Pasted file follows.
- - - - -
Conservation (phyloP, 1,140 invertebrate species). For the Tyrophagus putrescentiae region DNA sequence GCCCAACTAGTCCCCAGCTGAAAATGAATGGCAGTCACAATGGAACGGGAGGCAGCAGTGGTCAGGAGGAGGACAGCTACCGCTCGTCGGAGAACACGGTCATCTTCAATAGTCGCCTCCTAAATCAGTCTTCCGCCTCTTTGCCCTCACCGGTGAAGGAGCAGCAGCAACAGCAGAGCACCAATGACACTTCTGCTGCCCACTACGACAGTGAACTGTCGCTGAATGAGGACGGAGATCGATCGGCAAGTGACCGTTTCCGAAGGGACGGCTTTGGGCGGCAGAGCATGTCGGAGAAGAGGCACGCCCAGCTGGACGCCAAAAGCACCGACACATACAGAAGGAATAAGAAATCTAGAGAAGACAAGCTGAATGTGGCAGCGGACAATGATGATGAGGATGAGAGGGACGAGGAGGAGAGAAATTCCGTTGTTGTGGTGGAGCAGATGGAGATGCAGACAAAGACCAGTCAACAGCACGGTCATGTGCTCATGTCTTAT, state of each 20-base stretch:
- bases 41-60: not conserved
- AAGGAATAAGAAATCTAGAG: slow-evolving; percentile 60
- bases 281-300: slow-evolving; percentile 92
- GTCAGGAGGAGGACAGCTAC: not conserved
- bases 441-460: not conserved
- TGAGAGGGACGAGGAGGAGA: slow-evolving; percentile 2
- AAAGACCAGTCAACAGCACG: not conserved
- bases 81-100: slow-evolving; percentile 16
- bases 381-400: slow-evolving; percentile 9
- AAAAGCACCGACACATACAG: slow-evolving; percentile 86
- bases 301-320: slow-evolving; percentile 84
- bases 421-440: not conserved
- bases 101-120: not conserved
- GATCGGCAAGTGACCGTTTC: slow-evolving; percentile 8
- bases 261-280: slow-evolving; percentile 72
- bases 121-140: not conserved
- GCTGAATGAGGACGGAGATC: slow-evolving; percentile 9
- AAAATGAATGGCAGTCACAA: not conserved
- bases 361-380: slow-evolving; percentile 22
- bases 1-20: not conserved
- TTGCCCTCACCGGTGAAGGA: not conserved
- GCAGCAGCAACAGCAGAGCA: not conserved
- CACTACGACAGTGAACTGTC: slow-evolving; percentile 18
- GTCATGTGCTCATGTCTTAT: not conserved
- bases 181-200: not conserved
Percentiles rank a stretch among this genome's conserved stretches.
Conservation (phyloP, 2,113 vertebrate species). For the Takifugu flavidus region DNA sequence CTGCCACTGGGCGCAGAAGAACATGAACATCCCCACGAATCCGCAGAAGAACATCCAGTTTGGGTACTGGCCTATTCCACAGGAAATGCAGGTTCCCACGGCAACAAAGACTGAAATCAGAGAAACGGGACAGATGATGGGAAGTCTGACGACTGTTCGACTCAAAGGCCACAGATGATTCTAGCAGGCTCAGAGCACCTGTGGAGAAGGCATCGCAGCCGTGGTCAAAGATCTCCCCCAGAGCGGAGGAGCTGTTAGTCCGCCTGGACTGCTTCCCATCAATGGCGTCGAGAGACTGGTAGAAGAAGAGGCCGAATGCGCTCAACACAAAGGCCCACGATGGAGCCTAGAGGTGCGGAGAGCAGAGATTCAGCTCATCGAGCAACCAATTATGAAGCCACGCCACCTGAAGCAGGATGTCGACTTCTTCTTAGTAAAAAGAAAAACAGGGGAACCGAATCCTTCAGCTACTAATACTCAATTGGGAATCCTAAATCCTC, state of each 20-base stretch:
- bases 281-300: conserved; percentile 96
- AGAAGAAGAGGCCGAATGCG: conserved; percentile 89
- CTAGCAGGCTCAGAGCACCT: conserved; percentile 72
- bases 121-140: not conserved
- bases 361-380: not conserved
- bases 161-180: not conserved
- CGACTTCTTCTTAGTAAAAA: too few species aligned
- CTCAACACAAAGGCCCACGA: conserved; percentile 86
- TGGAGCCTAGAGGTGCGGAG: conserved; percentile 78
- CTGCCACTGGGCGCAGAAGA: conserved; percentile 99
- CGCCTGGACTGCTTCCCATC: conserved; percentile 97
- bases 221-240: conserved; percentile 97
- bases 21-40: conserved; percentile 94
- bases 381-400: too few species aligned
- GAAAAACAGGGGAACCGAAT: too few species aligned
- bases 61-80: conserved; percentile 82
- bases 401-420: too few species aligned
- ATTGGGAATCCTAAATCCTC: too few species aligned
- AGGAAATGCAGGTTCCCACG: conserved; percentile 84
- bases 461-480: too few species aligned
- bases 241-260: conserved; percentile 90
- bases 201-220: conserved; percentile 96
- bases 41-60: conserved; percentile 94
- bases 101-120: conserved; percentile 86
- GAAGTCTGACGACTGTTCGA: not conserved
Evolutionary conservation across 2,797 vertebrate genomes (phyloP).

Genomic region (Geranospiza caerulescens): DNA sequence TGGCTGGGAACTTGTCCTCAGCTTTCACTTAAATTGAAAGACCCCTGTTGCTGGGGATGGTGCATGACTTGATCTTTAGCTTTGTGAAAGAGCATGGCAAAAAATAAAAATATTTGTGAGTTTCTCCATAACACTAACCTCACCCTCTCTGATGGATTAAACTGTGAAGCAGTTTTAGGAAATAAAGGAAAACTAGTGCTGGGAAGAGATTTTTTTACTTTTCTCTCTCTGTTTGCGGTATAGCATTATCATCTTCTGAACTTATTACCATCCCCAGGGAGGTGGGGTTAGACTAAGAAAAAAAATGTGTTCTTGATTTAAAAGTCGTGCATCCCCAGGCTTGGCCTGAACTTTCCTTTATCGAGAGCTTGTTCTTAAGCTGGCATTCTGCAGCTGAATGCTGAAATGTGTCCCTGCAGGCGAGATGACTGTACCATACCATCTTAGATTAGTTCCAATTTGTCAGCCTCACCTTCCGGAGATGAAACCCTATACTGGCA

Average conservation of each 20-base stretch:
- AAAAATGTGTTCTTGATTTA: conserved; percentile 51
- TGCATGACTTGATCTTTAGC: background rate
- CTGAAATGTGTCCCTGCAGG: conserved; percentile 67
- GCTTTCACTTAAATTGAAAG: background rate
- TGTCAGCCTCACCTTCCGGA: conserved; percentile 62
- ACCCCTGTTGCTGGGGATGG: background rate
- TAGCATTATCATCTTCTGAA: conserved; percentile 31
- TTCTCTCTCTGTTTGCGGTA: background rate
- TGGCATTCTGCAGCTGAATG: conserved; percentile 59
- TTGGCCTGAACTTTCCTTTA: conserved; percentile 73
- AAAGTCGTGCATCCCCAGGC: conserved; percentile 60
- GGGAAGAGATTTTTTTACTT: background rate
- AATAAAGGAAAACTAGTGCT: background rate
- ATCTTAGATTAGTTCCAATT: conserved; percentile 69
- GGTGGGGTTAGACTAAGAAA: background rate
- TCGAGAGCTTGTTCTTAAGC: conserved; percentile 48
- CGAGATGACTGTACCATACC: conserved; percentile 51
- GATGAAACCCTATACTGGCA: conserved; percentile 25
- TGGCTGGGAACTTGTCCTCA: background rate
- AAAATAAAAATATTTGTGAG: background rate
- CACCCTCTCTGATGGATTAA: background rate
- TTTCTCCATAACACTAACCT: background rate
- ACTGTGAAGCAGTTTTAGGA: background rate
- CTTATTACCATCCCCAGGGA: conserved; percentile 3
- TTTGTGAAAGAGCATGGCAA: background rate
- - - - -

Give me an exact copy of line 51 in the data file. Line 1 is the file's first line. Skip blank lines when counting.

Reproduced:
- bases 41-60: conserved; percentile 94